Little Big Numbers – Smartphones top the mobile device chart in number of units sold and projected. Tablets are showing a big burst in volume and the options available. Portable notebooks are either relatively flat or taking a sales burst breather, depending upon your perspective.
If you attend a conference or go into a meeting, you quickly see that the computer isn’t being replaced by the tablet or the smartphone. You probably have all three and maybe more.
In fact, because the iPhone and iPad are the dominant enterprise mobile devices, according to Gartner, even the Apple Mac is increasingly seen around the office.
Of course, there are still a lot of Windows, Androids and other devices – notebooks, tablets, smartphones – being used in the office, at home, at school, you name it.
Devices and apps have become such a major factor in today’s business and home environment that last year IDC dubbed it the “Third Platform.”
Third Platform – A couple of years ago, IDC introduced the concept of the “Third Computing Platform” – smart/mobile devices, applications, the cloud and social media. Now that the third platform is firmly embedded in the workplace, the challenge is to protect private and sensitive content.
First, we had the mainframe and terminals.
Then, we moved control and power out with the network/Internet, server and PC.
Finally, we put the power in the hands of the user with mobile devices, social media, the Cloud and all of the information/content that produced Big Data.
According to IDC, the Third Platform put awesome power in the hands of the end user:
– 98+ percent of smartphones of GPS
– 90+ have greater than 1GHz CPUs
– 80+ percent have 3.5-in or larger screens
– 74 percent have ARM processors vs. 26 percent X86 (Intel)
– Most have more than 8GB of local storage
While organizations have developed apps for their business which folks download to help them work more efficiently and effectively, they are also downloading a lot of outside apps which can hide malware, Trojan horses and spyware that can attack and affect corporate assets.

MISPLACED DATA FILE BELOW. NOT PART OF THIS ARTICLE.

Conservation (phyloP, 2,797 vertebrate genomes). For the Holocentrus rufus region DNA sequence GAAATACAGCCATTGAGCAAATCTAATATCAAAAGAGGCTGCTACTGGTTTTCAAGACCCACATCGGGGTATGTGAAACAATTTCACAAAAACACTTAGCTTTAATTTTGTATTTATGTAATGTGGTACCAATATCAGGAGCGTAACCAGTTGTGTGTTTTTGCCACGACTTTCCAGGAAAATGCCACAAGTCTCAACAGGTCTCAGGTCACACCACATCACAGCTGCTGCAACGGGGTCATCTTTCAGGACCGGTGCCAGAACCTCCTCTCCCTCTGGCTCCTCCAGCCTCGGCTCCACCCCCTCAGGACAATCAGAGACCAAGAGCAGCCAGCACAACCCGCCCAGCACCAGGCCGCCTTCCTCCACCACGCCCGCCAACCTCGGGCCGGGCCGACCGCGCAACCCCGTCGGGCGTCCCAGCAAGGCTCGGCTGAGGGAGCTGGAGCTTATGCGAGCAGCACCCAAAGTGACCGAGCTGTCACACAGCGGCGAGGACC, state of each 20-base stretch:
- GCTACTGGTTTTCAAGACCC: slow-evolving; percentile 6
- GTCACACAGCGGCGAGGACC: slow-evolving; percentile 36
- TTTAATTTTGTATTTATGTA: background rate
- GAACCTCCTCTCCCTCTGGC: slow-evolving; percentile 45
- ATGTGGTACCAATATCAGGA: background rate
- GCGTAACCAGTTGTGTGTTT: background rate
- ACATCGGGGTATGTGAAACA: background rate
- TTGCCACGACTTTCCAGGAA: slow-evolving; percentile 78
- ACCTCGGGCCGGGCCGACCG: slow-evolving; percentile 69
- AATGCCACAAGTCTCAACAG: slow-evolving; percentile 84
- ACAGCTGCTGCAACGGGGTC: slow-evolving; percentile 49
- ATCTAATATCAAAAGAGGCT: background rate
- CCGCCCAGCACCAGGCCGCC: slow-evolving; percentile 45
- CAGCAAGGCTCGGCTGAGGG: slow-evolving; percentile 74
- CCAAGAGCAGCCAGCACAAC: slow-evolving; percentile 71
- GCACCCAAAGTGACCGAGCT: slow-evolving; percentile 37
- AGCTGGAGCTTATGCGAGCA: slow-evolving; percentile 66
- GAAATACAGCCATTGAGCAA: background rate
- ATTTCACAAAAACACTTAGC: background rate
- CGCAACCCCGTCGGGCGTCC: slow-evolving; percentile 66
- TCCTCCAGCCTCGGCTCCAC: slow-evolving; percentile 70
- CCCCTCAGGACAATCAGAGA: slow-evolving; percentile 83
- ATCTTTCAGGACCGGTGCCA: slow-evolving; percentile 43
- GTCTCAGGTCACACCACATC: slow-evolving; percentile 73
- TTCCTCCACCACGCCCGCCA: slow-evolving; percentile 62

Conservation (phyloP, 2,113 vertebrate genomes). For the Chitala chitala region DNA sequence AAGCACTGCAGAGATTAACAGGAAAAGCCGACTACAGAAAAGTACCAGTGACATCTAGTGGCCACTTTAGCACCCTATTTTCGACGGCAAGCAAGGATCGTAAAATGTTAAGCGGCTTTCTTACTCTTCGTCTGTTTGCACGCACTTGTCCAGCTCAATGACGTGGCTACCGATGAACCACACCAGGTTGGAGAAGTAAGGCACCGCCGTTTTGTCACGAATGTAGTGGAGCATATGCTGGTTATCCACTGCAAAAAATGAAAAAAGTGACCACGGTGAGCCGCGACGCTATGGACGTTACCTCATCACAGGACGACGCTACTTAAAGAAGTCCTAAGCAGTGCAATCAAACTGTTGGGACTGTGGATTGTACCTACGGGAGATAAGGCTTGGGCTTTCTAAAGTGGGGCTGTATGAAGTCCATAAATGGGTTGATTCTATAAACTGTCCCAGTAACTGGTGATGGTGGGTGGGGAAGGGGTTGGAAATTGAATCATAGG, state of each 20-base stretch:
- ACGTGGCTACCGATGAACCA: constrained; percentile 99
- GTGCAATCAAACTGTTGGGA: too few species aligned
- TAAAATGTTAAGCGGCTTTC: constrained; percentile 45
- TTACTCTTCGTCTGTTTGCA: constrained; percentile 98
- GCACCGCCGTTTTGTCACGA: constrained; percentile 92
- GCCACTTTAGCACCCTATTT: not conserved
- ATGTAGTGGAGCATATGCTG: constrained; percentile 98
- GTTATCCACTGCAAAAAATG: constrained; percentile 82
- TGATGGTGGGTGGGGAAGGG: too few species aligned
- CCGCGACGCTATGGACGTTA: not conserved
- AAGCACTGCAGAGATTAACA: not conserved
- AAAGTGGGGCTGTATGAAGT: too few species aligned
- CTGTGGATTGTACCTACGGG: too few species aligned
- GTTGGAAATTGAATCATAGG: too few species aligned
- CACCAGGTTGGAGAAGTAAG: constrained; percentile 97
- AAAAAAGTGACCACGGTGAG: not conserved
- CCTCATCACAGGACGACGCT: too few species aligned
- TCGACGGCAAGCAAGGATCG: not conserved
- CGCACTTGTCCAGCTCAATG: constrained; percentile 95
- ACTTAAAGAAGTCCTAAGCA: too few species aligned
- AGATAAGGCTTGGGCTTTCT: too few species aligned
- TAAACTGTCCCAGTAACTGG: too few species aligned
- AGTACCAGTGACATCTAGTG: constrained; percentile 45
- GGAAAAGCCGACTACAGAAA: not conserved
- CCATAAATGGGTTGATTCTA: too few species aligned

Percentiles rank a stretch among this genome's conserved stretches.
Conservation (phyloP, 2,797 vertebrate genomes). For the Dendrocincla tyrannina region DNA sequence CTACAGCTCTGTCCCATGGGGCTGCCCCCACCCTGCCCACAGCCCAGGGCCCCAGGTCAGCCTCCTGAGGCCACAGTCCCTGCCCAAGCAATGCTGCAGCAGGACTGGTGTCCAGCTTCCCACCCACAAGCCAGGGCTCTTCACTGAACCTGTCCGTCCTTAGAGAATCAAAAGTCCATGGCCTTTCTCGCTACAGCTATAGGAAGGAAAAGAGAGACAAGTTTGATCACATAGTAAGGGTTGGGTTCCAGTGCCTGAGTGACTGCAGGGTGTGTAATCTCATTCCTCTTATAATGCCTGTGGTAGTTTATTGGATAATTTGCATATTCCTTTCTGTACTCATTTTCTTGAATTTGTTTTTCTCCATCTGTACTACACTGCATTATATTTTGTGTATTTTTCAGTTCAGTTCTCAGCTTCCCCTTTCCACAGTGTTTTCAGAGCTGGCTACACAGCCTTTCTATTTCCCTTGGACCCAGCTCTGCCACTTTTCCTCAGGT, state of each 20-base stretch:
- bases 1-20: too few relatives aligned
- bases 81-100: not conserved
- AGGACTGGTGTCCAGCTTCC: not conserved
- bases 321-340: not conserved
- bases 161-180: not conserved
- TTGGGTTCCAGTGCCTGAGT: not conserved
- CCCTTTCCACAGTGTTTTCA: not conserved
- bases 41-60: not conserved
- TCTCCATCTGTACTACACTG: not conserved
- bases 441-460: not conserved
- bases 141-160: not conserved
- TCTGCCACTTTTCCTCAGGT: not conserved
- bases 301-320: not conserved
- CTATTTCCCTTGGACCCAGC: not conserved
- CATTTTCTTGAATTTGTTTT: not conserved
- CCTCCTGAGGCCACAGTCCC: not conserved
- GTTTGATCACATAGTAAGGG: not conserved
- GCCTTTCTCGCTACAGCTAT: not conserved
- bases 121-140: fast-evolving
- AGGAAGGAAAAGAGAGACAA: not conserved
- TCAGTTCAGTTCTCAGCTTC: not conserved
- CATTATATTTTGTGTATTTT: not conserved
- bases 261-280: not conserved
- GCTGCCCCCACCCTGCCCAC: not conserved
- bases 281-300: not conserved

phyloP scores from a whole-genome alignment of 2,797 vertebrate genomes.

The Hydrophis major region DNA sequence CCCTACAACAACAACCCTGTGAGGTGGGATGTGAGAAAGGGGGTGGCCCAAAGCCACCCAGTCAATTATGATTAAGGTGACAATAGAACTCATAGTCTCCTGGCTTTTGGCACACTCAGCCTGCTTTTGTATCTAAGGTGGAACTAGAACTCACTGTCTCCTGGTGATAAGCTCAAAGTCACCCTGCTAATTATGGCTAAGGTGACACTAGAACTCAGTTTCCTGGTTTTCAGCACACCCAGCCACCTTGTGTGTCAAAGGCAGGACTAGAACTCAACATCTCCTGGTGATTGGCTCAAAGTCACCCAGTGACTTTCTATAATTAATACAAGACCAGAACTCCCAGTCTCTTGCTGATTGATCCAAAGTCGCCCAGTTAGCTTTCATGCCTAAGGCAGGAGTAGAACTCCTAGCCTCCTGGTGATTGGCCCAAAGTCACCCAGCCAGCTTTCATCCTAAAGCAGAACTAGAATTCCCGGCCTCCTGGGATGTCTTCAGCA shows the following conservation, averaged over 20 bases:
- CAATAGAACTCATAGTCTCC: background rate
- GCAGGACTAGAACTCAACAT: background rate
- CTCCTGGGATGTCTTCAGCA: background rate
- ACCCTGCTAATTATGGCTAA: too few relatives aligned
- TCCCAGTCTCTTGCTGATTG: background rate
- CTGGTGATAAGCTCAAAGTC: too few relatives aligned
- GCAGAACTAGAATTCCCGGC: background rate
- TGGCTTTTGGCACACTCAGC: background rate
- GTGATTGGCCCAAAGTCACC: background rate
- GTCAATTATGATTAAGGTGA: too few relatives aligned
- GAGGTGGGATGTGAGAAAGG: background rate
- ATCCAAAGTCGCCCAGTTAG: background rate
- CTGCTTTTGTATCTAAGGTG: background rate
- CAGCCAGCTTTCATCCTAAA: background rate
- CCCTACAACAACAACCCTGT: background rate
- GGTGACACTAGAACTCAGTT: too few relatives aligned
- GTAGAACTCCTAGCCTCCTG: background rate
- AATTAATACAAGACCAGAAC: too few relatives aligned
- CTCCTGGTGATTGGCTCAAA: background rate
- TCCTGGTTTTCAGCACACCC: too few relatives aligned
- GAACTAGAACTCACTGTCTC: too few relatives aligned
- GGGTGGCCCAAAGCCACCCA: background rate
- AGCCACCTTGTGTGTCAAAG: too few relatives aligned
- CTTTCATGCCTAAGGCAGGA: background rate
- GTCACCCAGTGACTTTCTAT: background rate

Even the most intelligent man/woman can be hooked by cybercriminals or advanced longline phishing techniques that people keep coming up with.
It’s no wonder that IT security, IP protection, governance and compliance have become so important to senior and system management.
Most users commingle their corporate and personal information on their devices; and with more and more of your personal business being conducted online, people open themselves and their company to even more danger/exposure.
Hackers and cyberthieves use some of the most sophisticated approaches you can imagine to obtain your data or tap into the company’s data through your device. User information from banks is often liberated and set free. We might have considered responding to BofA and maybe even paid the bill if we had a BofA credit card.
While Chinese (and other) hackers are a constant threat to IT management, they increasingly focus on controlling/managing/protecting data rather than the devices. To do this, they deploy robust corporate firewalls, encrypt confidential data and use other security techniques and solutions.
Because people use their mobile devices to move content and communicate with personal, public and company private clouds, data protection is a never ending vigil.
Personal devices and apps are projected to triple this coming year as people work with multiple devices across heterogeneous platforms.
Home, Office Mix
People bring their own devices, their own data, their own apps, their own communities; and they move personal/company information where it is most convenient, most useful for them.
Next Gen – As each new generation matures and enters the workforce, they bring along with them their own devices, their own applications. They may learn from their elders, but they also have a very good grasp of what is needed now and tomorrow.
It’s not just time and location travel of people and their data; it’s the kind of thing that will become even more of a challenge as the new age groups enter the workforce.
They’ll be even better at working with newer/more powerful devices everywhere, anywhere.
For more on developing a mobility strategy, view this episode of CIO TV: OCAD: The business case for mobility in Canada